By Sean Zucker –
Aging and its health-related consequences are inevitable. Pretending otherwise is a gamble not worth taking. However, simply surrendering to declining health isn’t an appropriate answer to growing old gracefully, at least according to a webinar on mature health issues hosted by Marquette University in Milwaukee.
Instead, a panel of experts noted that the key to healthy aging requires that mature adults be aware of pending physical and cognitive issues, attuned to changes in their bodies and know how to most effectively deal with any problems.
“It’s a fact of life that aging happens to all of us. Even when we embrace the changes that come with aging. It can be hard to decide if something is a new normal or a cause for concern,” said Dr. William E. Cullinan, dean of Marquette’s College of Health Sciences and director of the Integrative Neuroscience Research Center.
Beyond MU: The Science that Heals – Successful Aging Concerning Communication and Cognition Confirmation dealt with a variety of common issues facing mature adults, including deteriorating hearing, problems with swallowing and language, and cognitive struggles.
Hearing loss among older adults, in fact, is incredibly common, according to Dr. Emily Patterson. Approximately one-third of adults between the ages 65 and 70, and roughly 50 percent of people over 70 experience some form of hearing loss, she noted.
“It’s so common because the common risk factor for hearing loss is aging. The result is aging causes deterioration of inner ear structures over time and that’s why we experience hearing loss,” Patterson explained.
Other factors can also contribute to these problems over time. These include loud noise, either from long term exposure or an incidental blast, and genetic makeup. Certain medications and some underlying conditions such as heart disease, high blood pressure, diabetes, and strokes, can also lead to problems.
Officially referred to as presbycusis, age-related hearing loss can be tempered by identifying problems early. Red flags include frequently asking other individuals to repeat themselves; having difficulty following conversation; inability to hear high pitched sounds; needing to raise television or radio volume to a level beyond what others prefer; and experiencing a ringing in ears also known as tinnitus.
Admittedly, some loss of hearing with age is almost unavoidable. But Patterson noted that recognizing the signs of problems in their early stages can help limit the impact and severity. She also warned that being aware of potential hearing problems is critical because they can be linked to impaired cognitive functioning and dementia.
Panelist Dr. Sara Grace Dalton noted that age can bring on cognitive issues, some of which are natural. However, early awareness is critical to at least limiting some of the more severe elements of cognitive decline.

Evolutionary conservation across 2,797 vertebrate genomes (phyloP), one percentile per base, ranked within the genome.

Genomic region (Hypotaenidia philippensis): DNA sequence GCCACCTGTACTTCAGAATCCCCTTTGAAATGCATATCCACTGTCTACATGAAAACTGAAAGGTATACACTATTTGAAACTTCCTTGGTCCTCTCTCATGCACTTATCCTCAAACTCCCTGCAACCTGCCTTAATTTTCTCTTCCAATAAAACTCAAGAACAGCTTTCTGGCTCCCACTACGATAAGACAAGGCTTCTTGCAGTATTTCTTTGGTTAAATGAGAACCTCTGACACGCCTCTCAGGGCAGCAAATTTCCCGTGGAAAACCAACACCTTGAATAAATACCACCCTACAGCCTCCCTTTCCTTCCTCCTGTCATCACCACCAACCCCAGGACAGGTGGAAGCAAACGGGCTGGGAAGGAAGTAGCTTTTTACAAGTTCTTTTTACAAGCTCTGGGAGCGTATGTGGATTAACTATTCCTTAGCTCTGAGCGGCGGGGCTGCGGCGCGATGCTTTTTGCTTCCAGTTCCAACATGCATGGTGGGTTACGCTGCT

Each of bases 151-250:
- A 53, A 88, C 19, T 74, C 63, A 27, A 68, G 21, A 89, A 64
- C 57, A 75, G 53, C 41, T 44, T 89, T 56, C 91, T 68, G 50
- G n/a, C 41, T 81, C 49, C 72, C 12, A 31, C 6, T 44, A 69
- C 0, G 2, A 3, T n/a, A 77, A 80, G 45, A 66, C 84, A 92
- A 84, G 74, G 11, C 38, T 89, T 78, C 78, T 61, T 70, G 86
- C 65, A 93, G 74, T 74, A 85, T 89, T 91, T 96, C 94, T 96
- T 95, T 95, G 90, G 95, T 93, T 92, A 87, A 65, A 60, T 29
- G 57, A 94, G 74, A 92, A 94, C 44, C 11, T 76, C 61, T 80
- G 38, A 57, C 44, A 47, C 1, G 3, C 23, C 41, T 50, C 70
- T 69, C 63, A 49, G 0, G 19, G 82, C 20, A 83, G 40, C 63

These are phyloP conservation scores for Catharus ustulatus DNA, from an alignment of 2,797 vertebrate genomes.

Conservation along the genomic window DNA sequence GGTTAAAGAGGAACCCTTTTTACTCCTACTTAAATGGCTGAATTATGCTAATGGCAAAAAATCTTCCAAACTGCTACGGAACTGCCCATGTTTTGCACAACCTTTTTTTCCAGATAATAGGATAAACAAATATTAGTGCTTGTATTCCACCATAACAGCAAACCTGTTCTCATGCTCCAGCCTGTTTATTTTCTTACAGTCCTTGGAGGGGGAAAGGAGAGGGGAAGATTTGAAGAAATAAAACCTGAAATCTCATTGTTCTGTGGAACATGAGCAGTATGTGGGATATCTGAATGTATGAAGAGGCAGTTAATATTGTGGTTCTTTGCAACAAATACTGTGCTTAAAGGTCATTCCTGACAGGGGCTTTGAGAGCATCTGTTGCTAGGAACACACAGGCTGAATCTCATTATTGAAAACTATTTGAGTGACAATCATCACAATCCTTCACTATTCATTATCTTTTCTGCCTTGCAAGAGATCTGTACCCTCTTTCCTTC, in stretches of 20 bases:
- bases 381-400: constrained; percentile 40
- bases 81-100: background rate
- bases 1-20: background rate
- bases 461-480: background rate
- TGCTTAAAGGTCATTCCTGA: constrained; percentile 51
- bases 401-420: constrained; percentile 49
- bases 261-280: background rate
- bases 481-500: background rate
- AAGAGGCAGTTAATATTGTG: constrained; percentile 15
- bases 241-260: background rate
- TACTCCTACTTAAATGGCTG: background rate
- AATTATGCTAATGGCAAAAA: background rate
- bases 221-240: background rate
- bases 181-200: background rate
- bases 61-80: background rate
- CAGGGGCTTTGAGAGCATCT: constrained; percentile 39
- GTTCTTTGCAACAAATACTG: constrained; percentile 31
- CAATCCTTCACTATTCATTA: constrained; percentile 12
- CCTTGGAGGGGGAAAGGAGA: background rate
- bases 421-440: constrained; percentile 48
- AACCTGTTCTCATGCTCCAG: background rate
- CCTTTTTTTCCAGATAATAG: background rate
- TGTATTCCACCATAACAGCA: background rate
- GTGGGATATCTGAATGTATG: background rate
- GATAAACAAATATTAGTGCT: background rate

“As we age, we may see changes in abilities like our attention span, our memory for personal experiences, our ability to process information quickly and our ability to learn new skills,” she reported.
Some decline is normal. However, she warned that certain indicators can suggest more serious conditions. Signs for concern include major changes in memory for essential information, memory loss related to personal experiences, a noted slowdown in processing speeds or word-finding capabilities, and a growing inability to handle basic math.
Additionally, minor changes in short-term and how-to memory functions, social language use, executive functions, procedural learning, and visual or auditory processing are other signals that serious cognitive issues may be at hand.
“My rule of thumb that I like to share with my students as I’m teaching them and with individuals as I’m speaking to them is if you or a loved one are experiencing these changes and you feel like they’re impacting your ability to live life to the fullest then it might be worth seeking some medical advice about the changes,” Dalton explained.
Dalton’s advice for maintaining cognitive functions and language skills for mature adults is simple: use it or lose it or use it to improve it. Maintaining a skill requires that it be used consistently, which means supporting cognitive health by being socially active, having conversations and sustaining hobbies. Additionally, adequate sleep and exercise are crucial.
Speech therapist and panelist Heidi Ruedinger outlined seemingly small but potentially serious obstacles facing mature adults: eating and drinking.
“There’s no denying that eating is a social activity and we often associate some of our fondest memories around meals with our family and friends,” she noted in her presentation. “Not only does food provide us with the necessary nutrients and calories to function at an optimal level, it’s also an important way for us to connect with others. It enhances one’s quality of life and it’s supposed to be pleasurable.”
Unfortunately, eating and drinking can become a real challenge to many, often due to illness or neurological problems commonly associated with aging. This can also manifest in difficulty towards taking meditation, creating further hurdles for healthy aging.
Warning signs for this far-reaching problem, scientifically referred to as dysphagia, include delirium, playing with food, inappropriate sizes of sips of liquid and bites of food and unexplained weight loss. Dysphagia can also be identified through an individual having a hoarse voice, drooling, slurred speech, coughing, choking and runny nose.
This issue unfortunately can lead to even more serious health problems, such as aspiration pneumonia, dehydration, malnourishment and overall decreased quality of life. Anyone dealing with dysphagia should consult a physician or be evaluated by a speech language pathologist to determine the best course of action.